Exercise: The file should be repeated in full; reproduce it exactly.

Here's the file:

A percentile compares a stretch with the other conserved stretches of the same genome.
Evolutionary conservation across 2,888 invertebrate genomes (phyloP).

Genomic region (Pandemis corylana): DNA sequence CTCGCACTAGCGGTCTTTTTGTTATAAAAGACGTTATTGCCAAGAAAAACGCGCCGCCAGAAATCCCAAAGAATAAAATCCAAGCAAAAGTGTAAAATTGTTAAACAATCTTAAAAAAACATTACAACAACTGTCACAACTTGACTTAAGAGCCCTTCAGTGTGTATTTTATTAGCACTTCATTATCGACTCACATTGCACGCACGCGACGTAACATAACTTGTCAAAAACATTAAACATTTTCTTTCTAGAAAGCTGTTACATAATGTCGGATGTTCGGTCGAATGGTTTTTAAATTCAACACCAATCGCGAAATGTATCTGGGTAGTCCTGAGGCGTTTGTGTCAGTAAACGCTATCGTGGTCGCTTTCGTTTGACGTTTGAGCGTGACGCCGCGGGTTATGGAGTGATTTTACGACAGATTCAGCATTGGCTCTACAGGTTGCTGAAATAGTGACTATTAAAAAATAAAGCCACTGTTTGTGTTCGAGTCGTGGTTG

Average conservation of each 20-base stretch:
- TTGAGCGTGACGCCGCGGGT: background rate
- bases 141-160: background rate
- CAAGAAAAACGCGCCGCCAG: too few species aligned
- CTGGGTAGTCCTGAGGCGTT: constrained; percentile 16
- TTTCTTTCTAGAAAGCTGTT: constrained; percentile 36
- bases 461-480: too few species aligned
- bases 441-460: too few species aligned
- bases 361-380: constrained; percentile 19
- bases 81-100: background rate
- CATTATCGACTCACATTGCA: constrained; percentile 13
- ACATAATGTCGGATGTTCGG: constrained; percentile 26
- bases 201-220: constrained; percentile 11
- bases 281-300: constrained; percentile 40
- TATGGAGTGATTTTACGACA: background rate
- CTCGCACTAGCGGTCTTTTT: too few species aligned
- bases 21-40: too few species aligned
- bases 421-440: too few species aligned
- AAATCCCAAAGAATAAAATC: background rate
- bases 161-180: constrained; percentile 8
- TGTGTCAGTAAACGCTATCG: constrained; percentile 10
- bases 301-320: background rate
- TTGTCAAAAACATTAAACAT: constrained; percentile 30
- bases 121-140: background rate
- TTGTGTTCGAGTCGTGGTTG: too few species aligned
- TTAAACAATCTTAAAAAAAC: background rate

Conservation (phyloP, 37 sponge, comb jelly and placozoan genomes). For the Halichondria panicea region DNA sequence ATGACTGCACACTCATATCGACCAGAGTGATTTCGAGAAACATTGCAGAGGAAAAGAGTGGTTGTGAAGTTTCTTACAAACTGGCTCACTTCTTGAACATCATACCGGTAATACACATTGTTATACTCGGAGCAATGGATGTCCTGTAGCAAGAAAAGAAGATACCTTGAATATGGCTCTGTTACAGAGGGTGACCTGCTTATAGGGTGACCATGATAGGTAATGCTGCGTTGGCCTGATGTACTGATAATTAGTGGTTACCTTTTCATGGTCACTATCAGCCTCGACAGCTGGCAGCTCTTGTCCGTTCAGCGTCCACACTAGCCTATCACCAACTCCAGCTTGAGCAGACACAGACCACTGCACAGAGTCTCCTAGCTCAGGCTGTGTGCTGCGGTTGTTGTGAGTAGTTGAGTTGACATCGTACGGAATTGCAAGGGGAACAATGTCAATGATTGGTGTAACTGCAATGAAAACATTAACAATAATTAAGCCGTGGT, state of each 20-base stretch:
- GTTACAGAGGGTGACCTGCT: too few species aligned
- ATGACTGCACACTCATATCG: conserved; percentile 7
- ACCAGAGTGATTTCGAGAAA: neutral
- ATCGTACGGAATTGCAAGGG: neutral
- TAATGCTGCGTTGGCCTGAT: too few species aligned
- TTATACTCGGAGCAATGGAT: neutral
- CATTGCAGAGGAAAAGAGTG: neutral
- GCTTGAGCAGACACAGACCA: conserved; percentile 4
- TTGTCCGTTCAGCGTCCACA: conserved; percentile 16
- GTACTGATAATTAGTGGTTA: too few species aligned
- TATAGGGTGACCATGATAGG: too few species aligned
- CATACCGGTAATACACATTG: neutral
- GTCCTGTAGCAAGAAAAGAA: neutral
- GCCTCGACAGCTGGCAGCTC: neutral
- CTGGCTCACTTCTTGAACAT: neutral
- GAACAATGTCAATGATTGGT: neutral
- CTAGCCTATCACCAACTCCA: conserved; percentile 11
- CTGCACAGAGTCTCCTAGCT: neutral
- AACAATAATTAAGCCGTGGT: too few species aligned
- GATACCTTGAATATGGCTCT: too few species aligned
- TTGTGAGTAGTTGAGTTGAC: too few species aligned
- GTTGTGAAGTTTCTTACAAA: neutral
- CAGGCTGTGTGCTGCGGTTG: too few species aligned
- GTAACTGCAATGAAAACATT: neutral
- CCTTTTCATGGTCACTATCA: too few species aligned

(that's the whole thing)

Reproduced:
A percentile compares a stretch with the other conserved stretches of the same genome.
Evolutionary conservation across 2,888 invertebrate genomes (phyloP).

Genomic region (Pandemis corylana): DNA sequence CTCGCACTAGCGGTCTTTTTGTTATAAAAGACGTTATTGCCAAGAAAAACGCGCCGCCAGAAATCCCAAAGAATAAAATCCAAGCAAAAGTGTAAAATTGTTAAACAATCTTAAAAAAACATTACAACAACTGTCACAACTTGACTTAAGAGCCCTTCAGTGTGTATTTTATTAGCACTTCATTATCGACTCACATTGCACGCACGCGACGTAACATAACTTGTCAAAAACATTAAACATTTTCTTTCTAGAAAGCTGTTACATAATGTCGGATGTTCGGTCGAATGGTTTTTAAATTCAACACCAATCGCGAAATGTATCTGGGTAGTCCTGAGGCGTTTGTGTCAGTAAACGCTATCGTGGTCGCTTTCGTTTGACGTTTGAGCGTGACGCCGCGGGTTATGGAGTGATTTTACGACAGATTCAGCATTGGCTCTACAGGTTGCTGAAATAGTGACTATTAAAAAATAAAGCCACTGTTTGTGTTCGAGTCGTGGTTG

Average conservation of each 20-base stretch:
- TTGAGCGTGACGCCGCGGGT: background rate
- bases 141-160: background rate
- CAAGAAAAACGCGCCGCCAG: too few species aligned
- CTGGGTAGTCCTGAGGCGTT: constrained; percentile 16
- TTTCTTTCTAGAAAGCTGTT: constrained; percentile 36
- bases 461-480: too few species aligned
- bases 441-460: too few species aligned
- bases 361-380: constrained; percentile 19
- bases 81-100: background rate
- CATTATCGACTCACATTGCA: constrained; percentile 13
- ACATAATGTCGGATGTTCGG: constrained; percentile 26
- bases 201-220: constrained; percentile 11
- bases 281-300: constrained; percentile 40
- TATGGAGTGATTTTACGACA: background rate
- CTCGCACTAGCGGTCTTTTT: too few species aligned
- bases 21-40: too few species aligned
- bases 421-440: too few species aligned
- AAATCCCAAAGAATAAAATC: background rate
- bases 161-180: constrained; percentile 8
- TGTGTCAGTAAACGCTATCG: constrained; percentile 10
- bases 301-320: background rate
- TTGTCAAAAACATTAAACAT: constrained; percentile 30
- bases 121-140: background rate
- TTGTGTTCGAGTCGTGGTTG: too few species aligned
- TTAAACAATCTTAAAAAAAC: background rate

Conservation (phyloP, 37 sponge, comb jelly and placozoan genomes). For the Halichondria panicea region DNA sequence ATGACTGCACACTCATATCGACCAGAGTGATTTCGAGAAACATTGCAGAGGAAAAGAGTGGTTGTGAAGTTTCTTACAAACTGGCTCACTTCTTGAACATCATACCGGTAATACACATTGTTATACTCGGAGCAATGGATGTCCTGTAGCAAGAAAAGAAGATACCTTGAATATGGCTCTGTTACAGAGGGTGACCTGCTTATAGGGTGACCATGATAGGTAATGCTGCGTTGGCCTGATGTACTGATAATTAGTGGTTACCTTTTCATGGTCACTATCAGCCTCGACAGCTGGCAGCTCTTGTCCGTTCAGCGTCCACACTAGCCTATCACCAACTCCAGCTTGAGCAGACACAGACCACTGCACAGAGTCTCCTAGCTCAGGCTGTGTGCTGCGGTTGTTGTGAGTAGTTGAGTTGACATCGTACGGAATTGCAAGGGGAACAATGTCAATGATTGGTGTAACTGCAATGAAAACATTAACAATAATTAAGCCGTGGT, state of each 20-base stretch:
- GTTACAGAGGGTGACCTGCT: too few species aligned
- ATGACTGCACACTCATATCG: conserved; percentile 7
- ACCAGAGTGATTTCGAGAAA: neutral
- ATCGTACGGAATTGCAAGGG: neutral
- TAATGCTGCGTTGGCCTGAT: too few species aligned
- TTATACTCGGAGCAATGGAT: neutral
- CATTGCAGAGGAAAAGAGTG: neutral
- GCTTGAGCAGACACAGACCA: conserved; percentile 4
- TTGTCCGTTCAGCGTCCACA: conserved; percentile 16
- GTACTGATAATTAGTGGTTA: too few species aligned
- TATAGGGTGACCATGATAGG: too few species aligned
- CATACCGGTAATACACATTG: neutral
- GTCCTGTAGCAAGAAAAGAA: neutral
- GCCTCGACAGCTGGCAGCTC: neutral
- CTGGCTCACTTCTTGAACAT: neutral
- GAACAATGTCAATGATTGGT: neutral
- CTAGCCTATCACCAACTCCA: conserved; percentile 11
- CTGCACAGAGTCTCCTAGCT: neutral
- AACAATAATTAAGCCGTGGT: too few species aligned
- GATACCTTGAATATGGCTCT: too few species aligned
- TTGTGAGTAGTTGAGTTGAC: too few species aligned
- GTTGTGAAGTTTCTTACAAA: neutral
- CAGGCTGTGTGCTGCGGTTG: too few species aligned
- GTAACTGCAATGAAAACATT: neutral
- CCTTTTCATGGTCACTATCA: too few species aligned